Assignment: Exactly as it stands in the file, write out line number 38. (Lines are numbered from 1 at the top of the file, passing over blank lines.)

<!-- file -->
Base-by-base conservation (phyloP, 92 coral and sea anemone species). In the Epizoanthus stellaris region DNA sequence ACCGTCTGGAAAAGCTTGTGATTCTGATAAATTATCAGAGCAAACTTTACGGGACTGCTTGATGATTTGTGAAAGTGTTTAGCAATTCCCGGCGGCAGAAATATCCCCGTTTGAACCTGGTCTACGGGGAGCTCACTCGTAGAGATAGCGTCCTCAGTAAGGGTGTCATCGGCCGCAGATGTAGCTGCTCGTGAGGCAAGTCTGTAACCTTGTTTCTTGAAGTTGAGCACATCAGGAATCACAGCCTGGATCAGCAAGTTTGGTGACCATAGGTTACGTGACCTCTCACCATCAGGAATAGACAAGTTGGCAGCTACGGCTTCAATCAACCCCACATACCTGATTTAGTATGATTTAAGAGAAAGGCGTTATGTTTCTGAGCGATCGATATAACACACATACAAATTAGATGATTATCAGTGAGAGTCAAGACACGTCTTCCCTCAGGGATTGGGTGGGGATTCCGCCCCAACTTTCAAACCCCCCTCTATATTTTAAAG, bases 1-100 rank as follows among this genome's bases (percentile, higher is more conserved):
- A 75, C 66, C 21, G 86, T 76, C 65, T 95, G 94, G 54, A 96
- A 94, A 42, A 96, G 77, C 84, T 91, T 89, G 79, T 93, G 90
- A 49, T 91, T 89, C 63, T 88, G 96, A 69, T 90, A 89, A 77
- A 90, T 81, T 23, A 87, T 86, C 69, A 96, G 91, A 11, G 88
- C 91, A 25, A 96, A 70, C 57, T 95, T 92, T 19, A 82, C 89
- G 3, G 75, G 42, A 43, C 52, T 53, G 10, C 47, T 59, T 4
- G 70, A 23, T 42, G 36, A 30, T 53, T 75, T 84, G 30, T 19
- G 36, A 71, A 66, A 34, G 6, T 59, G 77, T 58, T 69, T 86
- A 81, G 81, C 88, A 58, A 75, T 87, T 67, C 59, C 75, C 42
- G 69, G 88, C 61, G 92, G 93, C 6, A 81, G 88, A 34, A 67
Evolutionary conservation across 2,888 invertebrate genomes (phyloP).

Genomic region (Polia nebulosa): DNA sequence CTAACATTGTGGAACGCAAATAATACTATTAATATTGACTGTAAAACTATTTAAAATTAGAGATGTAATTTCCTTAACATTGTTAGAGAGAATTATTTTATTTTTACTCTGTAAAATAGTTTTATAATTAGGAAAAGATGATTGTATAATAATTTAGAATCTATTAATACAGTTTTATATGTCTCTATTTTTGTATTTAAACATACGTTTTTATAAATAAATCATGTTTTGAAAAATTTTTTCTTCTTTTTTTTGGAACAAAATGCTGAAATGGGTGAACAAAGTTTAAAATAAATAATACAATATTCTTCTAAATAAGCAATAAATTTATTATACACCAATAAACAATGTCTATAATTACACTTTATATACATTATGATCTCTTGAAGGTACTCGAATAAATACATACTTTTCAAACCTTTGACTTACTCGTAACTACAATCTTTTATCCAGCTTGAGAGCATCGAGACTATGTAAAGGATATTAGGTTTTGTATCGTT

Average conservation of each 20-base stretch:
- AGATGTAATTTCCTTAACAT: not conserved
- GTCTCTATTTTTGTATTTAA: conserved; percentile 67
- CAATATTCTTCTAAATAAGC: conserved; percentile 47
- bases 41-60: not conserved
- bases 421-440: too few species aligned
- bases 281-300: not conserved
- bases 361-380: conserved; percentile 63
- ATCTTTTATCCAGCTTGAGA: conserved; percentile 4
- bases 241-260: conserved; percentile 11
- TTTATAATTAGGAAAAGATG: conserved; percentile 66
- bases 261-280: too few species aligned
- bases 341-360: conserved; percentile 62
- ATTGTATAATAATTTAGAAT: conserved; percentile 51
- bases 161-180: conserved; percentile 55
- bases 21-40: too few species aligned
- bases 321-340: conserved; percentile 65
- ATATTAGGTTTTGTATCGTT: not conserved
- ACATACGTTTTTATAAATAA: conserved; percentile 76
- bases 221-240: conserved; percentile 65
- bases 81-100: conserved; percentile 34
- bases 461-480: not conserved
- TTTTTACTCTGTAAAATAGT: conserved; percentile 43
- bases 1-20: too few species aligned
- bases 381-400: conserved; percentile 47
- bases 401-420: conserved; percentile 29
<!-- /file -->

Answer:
- bases 381-400: conserved; percentile 47